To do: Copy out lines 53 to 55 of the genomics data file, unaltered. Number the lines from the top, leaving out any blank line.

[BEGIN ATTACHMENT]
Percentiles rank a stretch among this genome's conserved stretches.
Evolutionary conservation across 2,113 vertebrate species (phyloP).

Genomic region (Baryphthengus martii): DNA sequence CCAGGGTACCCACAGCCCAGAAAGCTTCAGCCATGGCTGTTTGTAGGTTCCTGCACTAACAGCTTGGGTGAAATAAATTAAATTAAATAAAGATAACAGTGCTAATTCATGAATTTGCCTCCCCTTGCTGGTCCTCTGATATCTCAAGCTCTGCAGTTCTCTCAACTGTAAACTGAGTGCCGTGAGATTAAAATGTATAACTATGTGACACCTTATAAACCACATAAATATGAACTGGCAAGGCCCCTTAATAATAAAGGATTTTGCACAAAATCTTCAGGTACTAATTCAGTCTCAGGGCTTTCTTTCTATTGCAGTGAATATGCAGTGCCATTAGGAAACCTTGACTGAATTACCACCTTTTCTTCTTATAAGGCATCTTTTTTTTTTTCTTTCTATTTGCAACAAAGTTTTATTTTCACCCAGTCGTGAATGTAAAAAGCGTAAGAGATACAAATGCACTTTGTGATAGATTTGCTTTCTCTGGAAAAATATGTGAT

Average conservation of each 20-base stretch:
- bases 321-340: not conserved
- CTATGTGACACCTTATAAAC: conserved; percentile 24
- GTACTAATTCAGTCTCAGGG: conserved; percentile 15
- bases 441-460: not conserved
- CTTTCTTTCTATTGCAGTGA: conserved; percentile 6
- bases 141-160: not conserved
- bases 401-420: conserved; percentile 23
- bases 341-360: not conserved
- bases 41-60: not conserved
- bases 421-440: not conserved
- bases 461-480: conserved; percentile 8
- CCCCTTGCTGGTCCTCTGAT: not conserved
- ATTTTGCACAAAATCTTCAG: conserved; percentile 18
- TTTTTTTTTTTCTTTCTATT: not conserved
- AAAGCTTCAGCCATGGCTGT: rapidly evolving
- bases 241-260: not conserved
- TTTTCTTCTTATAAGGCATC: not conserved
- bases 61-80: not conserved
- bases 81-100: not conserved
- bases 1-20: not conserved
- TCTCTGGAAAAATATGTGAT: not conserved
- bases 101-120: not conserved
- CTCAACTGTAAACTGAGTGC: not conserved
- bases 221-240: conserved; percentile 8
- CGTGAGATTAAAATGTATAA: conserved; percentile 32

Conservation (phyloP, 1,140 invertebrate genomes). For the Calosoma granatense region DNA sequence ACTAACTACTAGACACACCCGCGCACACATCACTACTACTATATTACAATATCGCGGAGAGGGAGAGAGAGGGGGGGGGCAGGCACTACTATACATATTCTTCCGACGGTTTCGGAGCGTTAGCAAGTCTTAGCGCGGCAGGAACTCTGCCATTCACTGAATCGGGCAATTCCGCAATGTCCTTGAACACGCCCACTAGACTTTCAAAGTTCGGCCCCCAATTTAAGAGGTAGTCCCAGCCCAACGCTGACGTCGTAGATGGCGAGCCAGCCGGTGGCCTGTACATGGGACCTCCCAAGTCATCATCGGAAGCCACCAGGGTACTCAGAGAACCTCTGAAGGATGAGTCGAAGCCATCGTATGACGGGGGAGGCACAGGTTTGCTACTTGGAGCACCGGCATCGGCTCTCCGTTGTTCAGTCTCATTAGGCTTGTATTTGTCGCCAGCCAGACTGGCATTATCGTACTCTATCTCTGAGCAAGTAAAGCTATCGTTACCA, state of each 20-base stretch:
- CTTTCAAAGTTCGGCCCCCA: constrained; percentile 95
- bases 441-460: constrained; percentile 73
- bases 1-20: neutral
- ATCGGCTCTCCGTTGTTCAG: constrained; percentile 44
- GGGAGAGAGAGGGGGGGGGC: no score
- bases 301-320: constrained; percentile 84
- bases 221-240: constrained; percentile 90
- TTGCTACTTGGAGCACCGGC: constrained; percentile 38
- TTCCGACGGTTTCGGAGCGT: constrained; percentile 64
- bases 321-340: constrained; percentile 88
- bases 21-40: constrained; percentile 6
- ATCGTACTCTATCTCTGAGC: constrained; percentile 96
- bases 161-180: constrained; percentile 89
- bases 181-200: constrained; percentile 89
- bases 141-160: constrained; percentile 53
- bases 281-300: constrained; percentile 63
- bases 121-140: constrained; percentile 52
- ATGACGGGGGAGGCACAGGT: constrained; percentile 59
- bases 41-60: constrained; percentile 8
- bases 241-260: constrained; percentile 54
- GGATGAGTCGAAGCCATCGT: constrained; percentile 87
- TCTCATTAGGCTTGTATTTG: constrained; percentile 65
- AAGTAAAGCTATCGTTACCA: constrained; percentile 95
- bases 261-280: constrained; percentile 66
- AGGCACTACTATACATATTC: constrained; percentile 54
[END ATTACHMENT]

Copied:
- AAGTAAAGCTATCGTTACCA: constrained; percentile 95
- bases 261-280: constrained; percentile 66
- AGGCACTACTATACATATTC: constrained; percentile 54